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  • In this English lesson I wanted to help you learn

  • the English phrase, quit while you're ahead.

  • When we say to someone,

  • "You should quit while you're ahead,"

  • we're basically saying things are going good for you

  • right now, but they might start to go badly.

  • So you should quit while the thing

  • that you're doing is going good.

  • Probably the best example of this

  • is someone who is gambling,

  • someone who is betting money, maybe at a casino.

  • Maybe they've won some money,

  • but you would go up to them and say, "Hey, you know what?

  • Maybe you should quit while you're ahead."

  • Because we all know with gambling,

  • if you win some money eventually,

  • you're probably going to lose it.

  • Generally, the casino has the odds in their favor.

  • That's why I don't go to casinos.

  • So when you tell someone to quit

  • if you say, "You should quit while you're ahead,"

  • basically you're saying things are going good now,

  • maybe it's time to stop.

  • The other phrase I want it to teach you is the phrase,

  • doesn't know when to quit.

  • When someone doesn't know when to quit, it means

  • maybe they're doing something that's bothering someone

  • and the person they're bothering

  • is eventually going to get angry.

  • Or maybe they're just telling little jokes about someone

  • or making fun of someone and that person

  • is starting to get a little bit angrier and angrier.

  • We would say the person who is telling the jokes,

  • the person who is bugging them,

  • maybe doesn't know when to quit.

  • And the risk here is that the person they are bugging

  • might get angry, might get really angry.

  • I see this sometimes with students.

  • I see it sometimes with my own children,

  • where one person is bothering another person

  • or bugging another person and then,

  • they don't know when to quit.

  • If someone doesn't know when to quit, they push it too far

  • and then eventually the other person

  • gets really, really angry.

  • That's not very nice.

  • So to review, when we say that you should quit

  • while you're ahead, it means things are going good,

  • but you should probably stop before they start going badly.

  • And if you know someone who doesn't know when to quit

  • they do kind of little things to bother people

  • or to make fun of people.

  • But they go a little bit too far.

  • They go too far and they make someone really upset.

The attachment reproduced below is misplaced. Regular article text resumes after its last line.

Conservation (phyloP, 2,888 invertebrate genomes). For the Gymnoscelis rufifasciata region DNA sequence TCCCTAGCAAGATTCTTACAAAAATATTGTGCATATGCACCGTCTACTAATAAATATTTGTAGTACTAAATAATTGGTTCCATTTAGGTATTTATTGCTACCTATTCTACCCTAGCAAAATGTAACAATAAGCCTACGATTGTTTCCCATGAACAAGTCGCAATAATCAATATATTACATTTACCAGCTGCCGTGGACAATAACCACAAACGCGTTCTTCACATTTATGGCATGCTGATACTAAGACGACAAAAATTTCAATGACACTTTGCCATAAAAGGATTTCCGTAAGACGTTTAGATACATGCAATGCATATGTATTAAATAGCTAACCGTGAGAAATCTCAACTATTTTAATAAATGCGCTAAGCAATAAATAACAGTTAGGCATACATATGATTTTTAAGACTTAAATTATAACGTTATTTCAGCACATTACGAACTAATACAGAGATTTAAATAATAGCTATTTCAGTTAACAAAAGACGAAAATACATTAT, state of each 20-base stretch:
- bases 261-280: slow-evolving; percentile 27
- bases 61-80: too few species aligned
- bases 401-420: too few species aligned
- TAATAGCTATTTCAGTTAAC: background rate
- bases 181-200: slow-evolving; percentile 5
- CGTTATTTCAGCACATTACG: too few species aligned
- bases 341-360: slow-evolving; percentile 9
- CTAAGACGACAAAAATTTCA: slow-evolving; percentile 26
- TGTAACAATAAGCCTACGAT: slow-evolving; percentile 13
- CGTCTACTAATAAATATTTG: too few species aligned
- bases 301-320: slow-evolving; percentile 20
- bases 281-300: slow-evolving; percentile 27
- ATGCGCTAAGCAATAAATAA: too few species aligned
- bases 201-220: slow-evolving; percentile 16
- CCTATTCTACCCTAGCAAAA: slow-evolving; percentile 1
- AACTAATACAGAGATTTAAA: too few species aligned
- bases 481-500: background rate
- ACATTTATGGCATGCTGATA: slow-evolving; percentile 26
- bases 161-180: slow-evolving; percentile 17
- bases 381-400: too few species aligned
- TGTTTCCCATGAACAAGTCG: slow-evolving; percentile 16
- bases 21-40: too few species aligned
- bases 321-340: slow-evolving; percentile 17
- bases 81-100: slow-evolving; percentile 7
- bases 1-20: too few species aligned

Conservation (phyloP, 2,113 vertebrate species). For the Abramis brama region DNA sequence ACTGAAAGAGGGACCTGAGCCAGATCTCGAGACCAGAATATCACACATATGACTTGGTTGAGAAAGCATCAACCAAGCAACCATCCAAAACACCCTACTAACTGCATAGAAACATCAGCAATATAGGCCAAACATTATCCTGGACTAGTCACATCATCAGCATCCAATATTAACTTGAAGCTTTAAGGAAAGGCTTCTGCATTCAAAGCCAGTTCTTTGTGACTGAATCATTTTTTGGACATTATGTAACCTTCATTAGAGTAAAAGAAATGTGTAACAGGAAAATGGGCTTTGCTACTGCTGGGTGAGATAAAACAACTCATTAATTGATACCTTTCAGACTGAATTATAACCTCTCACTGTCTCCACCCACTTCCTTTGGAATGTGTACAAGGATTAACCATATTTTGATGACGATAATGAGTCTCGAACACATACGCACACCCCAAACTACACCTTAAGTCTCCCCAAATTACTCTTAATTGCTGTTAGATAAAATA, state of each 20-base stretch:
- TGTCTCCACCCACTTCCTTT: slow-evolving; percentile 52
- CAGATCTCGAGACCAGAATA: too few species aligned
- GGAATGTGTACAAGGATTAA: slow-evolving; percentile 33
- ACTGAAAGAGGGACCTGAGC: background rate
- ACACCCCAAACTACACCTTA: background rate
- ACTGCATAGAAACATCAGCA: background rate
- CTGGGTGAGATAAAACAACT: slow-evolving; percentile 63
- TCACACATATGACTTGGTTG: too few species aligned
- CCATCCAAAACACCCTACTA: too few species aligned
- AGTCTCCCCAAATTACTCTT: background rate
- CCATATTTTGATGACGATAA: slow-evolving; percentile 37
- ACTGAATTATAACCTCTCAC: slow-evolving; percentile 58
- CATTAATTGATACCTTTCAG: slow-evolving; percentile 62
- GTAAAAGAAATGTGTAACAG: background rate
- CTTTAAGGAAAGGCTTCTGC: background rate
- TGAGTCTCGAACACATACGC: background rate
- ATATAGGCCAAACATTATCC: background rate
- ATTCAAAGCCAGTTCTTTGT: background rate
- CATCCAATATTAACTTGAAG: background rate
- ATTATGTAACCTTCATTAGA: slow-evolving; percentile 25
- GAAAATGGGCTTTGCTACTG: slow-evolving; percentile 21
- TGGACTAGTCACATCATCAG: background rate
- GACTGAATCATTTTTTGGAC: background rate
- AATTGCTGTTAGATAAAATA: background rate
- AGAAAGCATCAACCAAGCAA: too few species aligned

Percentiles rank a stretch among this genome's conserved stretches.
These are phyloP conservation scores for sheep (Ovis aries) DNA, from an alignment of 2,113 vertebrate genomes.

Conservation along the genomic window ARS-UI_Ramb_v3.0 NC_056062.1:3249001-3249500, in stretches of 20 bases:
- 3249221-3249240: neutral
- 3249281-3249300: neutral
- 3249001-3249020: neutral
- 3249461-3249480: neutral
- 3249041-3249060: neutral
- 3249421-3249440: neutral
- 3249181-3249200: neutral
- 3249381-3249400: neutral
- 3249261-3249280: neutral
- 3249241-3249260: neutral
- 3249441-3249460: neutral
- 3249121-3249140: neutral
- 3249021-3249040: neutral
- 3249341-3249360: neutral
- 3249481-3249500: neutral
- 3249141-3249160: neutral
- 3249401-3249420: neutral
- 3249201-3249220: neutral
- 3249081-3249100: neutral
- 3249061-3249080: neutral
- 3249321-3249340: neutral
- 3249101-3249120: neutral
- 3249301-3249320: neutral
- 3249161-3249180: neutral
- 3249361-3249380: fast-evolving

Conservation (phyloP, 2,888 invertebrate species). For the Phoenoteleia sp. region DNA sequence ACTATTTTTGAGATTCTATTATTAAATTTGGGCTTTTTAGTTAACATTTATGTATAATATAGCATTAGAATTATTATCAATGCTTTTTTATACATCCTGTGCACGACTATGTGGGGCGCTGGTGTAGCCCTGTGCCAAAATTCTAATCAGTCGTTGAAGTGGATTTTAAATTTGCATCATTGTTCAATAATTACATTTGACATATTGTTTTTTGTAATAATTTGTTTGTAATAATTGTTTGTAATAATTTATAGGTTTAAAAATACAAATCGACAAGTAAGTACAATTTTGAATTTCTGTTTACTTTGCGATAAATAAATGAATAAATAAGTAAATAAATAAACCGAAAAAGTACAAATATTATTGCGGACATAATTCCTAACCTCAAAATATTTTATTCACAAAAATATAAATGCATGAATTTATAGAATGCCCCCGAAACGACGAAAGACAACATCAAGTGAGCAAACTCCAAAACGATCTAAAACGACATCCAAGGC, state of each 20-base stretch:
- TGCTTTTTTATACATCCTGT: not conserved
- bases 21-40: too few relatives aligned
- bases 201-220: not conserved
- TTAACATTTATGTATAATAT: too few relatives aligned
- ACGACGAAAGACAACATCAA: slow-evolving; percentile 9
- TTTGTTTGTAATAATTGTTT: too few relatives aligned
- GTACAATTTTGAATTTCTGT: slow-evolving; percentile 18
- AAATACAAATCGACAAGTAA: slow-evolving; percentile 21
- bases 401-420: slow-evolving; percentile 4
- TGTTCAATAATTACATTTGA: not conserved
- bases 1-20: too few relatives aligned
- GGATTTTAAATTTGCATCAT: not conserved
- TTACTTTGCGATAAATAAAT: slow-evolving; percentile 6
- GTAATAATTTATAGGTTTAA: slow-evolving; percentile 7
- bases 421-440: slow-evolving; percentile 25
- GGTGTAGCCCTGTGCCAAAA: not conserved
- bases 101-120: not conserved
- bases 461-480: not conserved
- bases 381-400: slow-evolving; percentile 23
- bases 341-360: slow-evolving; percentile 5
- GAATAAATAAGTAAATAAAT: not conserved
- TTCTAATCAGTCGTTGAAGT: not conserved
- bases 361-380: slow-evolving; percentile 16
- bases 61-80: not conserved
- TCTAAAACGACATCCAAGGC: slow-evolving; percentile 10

• So those are those two phrases.

  • But hey, let's look at a comment from a previous video.

  • This comment is from Yaroslaw.

  • and the comment is this.

  • "Hi teacher, Bob.

  • Does this phrase up to also mean that something,

  • often, some decision depends on somebody's choice?

  • For example, I could call for help, but it's up to you."

  • And my response is this.

  • Yes, that is another meaning.

  • If someone said, "Which movie do you want to go see?"

  • I could say, "It's up to you."

  • This means the other person can decide.

  • So thanks Yaroslaw for that comment.

  • That was from yesterday's lesson

  • or the lesson from two days ago, with the phrase up to,

  • where I talked about a different meaning of it.

  • But it also can certainly mean that.

  • Sometimes when Jen and I go to buy groceries,

  • I'll say to Jen, "Which store do you wanna go to?"

  • And she'll say, "Oh, it's up to you,"

  • and that means it doesn't matter to her.

  • And I can simply decide to go to whichever store

  • I want to go to.

  • So sometimes it's up to me, sometimes it's up to Jen.

  • We often make decisions like that.

  • We often let the other person decide

  • 'cause it can be polite.

  • When you always want to get your own way in a relationship,

  • it's not always the best thing.

  • Now I'm giving marriage advice (laughs)

  • or just relationship advice.

  • It's really nice when you have

  • a relationship with someone to kind of

  • let the other person decide every once in a while

  • when you're going to do things.

  • When we go to a restaurant,

  • when life is normal and not COVID,

  • sometimes Jen will say, "Hey, let's go out to eat,"

  • and I'll say, "Where do you wanna go?"

  • And she'll say, "Hey, it's up to you."

  • And sometimes I'll say, "Hey, it's up to you.

  • It doesn't matter to me.

  • We can go anywhere you want."

  • And that works out really, really well.

  • Hey, anyways, that's it for today.

  • As you can see, it's getting brighter and brighter.

  • My eyes are closing more and more as I make this lesson.

  • It wasn't sunny when I came out, but it looks like

  • it's going to be an awesome, beautiful day.

  • Can't wait for stuff to turn green.

  • That will be really cool.

  • See you in a couple days with another short English lesson.

In this English lesson I wanted to help you learn

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A2 初級 美國腔

Learn the English Phrases QUIT WHILE YOU'RE AHEAD and DOESN'T KNOW WHEN TO QUIT

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    nao 發佈於 2021 年 09 月 08 日
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